There's a new buzzword flying around the
Goldman Sachs Technology Investment Symposium
: iProcurement. Though the term is being thrown around pretty loosely this week, iProcurement mostly refers to Internet software that allows businesses to buy products from one another or from a B2B portal.
Thus far, the most crowded presentations have been for iProcurement plays such as
, three stocks that haven't exactly had trouble gaining investor interest.
So now the big boys want in.
stock already has benefited from B2B talk. But now, said Oracle financial chief Jeff Henley, the database and application software maker wants to offer the "broadest suite of B2B solutions." Oracle's concept of having a "portal to go" has analysts such as
Michael Stanek saying Oracle "is a core holding coming out of Y2K and the only mega-cap to play B2B." Lehman has a buy rating on Oracle and has done no company underwriting.
Oracle's stock recovery began last June when CEO Larry Ellison told the Street he planned to slash $1 billion in costs over 12 to 18 months and raise pretax margins from the low-20% range to around 30%. Now it's a question of execution, Henley said in an interview with
. Oracle, remember, surprised the Street back in December 1997 when it significantly missed earnings forecasts. It's taken almost two years for Oracle stock to recover, though lately the stock has been on a tear, roughly tripling since last fall.
Future plans for Oracle, the originator of the network computer concept in 1995, don't include hardware, said Henley. He sees the company continuing its acquisition march -- it has made 25 acquisitions in the past four years -- and partnering with telco outfits. Oracle stock was up fractionally at 59 7/8.
Red Hat Not All That
There was a packed house at the
presentation Tuesday, and for good reason: Since its October IPO, the company has led a fleet of Linux-centric companies into a red-hot market.
But at least one money manager wasn't that impressed. "I don't see any barriers to entry for bigger companies," says Dan Smith, a research associate with
Dain Rauscher Wessels'
private client group. "Why can't a larger outfit come in and do the same thing?" Smith said that, overall, "I just don't see why you would want to buy it." Dain Rauscher doesn't own or follow Red Hat stock, which was off 1 at 89 3/8.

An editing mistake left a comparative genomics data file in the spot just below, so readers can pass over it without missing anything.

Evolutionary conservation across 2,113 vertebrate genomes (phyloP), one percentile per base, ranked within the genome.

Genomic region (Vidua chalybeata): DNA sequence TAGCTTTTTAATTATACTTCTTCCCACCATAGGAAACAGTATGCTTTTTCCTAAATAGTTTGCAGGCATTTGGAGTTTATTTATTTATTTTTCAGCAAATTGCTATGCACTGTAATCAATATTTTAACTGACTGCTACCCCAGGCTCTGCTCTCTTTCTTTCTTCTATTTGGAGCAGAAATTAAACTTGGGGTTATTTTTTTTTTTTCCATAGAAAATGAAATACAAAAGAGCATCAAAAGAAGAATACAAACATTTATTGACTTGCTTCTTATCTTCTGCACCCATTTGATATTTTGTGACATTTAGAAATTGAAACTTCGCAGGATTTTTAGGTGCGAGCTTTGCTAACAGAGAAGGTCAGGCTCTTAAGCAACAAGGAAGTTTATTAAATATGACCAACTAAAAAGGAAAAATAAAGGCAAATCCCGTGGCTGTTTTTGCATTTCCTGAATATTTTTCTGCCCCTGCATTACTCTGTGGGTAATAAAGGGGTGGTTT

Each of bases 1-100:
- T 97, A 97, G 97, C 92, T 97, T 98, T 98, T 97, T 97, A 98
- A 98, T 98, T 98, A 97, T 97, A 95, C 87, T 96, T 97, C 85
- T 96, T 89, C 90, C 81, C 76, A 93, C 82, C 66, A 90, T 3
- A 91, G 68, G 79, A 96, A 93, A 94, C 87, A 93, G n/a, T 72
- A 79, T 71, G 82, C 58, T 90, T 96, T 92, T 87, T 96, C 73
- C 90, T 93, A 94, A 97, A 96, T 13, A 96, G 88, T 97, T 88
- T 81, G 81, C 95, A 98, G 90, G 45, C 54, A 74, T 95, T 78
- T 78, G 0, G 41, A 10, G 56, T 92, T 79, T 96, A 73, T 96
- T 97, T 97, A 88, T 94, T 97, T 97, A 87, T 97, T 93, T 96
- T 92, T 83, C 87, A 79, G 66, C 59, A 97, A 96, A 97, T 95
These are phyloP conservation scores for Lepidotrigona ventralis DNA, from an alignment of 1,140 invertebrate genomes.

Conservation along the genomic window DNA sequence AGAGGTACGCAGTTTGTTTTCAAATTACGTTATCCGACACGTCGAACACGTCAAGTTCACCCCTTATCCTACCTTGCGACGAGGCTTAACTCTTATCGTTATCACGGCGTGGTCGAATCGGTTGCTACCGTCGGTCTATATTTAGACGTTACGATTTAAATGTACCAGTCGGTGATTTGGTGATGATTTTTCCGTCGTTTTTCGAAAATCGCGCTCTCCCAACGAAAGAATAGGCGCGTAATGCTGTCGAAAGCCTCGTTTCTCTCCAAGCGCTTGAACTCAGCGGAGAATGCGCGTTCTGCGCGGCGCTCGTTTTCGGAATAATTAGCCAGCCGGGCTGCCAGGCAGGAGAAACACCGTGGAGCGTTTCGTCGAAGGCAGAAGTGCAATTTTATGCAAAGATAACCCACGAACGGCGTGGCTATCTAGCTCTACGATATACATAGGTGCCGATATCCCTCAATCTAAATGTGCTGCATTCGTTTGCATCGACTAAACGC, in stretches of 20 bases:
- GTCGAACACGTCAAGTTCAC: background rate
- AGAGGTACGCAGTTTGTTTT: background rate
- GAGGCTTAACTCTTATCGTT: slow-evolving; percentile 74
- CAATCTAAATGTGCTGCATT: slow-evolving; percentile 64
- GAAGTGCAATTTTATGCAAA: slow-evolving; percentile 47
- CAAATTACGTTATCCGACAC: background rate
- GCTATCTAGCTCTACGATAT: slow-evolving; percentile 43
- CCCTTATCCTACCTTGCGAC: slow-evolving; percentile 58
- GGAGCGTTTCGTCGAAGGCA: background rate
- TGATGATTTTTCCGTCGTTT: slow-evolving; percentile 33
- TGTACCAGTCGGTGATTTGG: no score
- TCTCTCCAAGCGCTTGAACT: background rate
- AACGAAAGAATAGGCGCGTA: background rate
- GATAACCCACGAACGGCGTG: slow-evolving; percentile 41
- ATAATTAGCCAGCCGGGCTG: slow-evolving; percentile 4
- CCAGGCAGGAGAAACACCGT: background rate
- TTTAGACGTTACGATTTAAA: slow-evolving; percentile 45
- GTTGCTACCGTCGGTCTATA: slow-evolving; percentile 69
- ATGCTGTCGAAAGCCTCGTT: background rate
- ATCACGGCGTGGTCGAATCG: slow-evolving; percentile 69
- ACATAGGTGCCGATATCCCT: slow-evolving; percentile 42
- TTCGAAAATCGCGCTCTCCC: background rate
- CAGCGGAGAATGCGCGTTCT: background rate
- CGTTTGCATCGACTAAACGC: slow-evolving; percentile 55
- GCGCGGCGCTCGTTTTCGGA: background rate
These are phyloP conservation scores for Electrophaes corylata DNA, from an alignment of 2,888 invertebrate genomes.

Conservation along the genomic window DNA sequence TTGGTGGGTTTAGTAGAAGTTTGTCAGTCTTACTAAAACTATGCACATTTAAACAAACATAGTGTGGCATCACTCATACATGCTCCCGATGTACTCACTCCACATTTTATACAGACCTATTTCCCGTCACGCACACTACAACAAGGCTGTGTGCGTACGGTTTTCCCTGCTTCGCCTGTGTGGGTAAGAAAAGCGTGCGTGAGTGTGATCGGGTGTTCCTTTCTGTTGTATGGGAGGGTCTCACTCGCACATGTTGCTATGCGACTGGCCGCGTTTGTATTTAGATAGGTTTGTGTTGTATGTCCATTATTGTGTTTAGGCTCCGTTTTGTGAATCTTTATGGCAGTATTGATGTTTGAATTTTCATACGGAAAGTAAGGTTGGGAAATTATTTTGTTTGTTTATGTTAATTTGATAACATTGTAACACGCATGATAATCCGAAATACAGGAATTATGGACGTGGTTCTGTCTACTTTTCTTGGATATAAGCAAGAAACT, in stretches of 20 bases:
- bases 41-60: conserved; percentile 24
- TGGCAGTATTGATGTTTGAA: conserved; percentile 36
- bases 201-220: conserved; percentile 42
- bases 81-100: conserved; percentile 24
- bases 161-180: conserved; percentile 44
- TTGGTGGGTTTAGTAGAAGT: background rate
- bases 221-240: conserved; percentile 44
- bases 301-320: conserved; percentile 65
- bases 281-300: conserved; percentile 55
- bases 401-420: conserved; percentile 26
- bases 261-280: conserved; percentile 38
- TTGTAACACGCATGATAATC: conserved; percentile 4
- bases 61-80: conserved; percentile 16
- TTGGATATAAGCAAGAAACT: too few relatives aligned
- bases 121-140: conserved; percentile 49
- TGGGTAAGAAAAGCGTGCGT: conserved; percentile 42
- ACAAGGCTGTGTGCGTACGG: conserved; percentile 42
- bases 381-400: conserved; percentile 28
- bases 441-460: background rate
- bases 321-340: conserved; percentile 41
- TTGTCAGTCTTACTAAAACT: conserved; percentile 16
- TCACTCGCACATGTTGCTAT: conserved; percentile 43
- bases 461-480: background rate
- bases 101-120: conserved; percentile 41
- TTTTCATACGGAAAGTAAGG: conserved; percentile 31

Kana's Not Done
said Monday it would buy
for $4 billion, investors were thinking Kana CEO Michael McCloskey might be done for the time being with M&A.
After all, McCloskey said the company had signed 120 customers in its last quarter, giving it enough business to meet earnings expectations for the next two quarters. So it was a bit surprising to the Goldman audience to hear that the company was looking at some data analytics companies to acquire. "We want to dominate online communications," McCloskey said more than once. No names were mentioned, but data analytic companies say thank you. Kana shares were off 8 1/4, or 3.6%, at 223.
Back and Forth on Dell
, which is scheduled to report earnings after the close Thursday, took a mild hit Wednesday morning despite a bullish analyst report.
Warburg Dillon Read
analyst Charles Wolf cut his Dell rating from buy to hold, citing the company's PC-centric future. His firm has done no Dell underwriting. Wednesday, however,
Salomon Smith Barney
analyst Rich Gardner -- who helped send
up 10 points Monday by raising his first-quarter per-share estimate to 79 cents from 75 -- told clients to buy Dell on weakness. Nevertheless, the stock was off fractionally at 36 3/16.
warned Jan. 26 of its second earnings shortfall in as many quarters, is expected to earn 15 cents a share for its fourth quarter ended Jan. 28 on revenue of $6.7 billion. "On the large corporate accounts demand front, we have yet to see a rebound, but believe that upgrade activity will resume in March/April," Gardner told clients. "We would use current weakness in Dell shares as a buying opportunity." Salomon has a buy rating on Dell and hasn't done any underwriting for the company.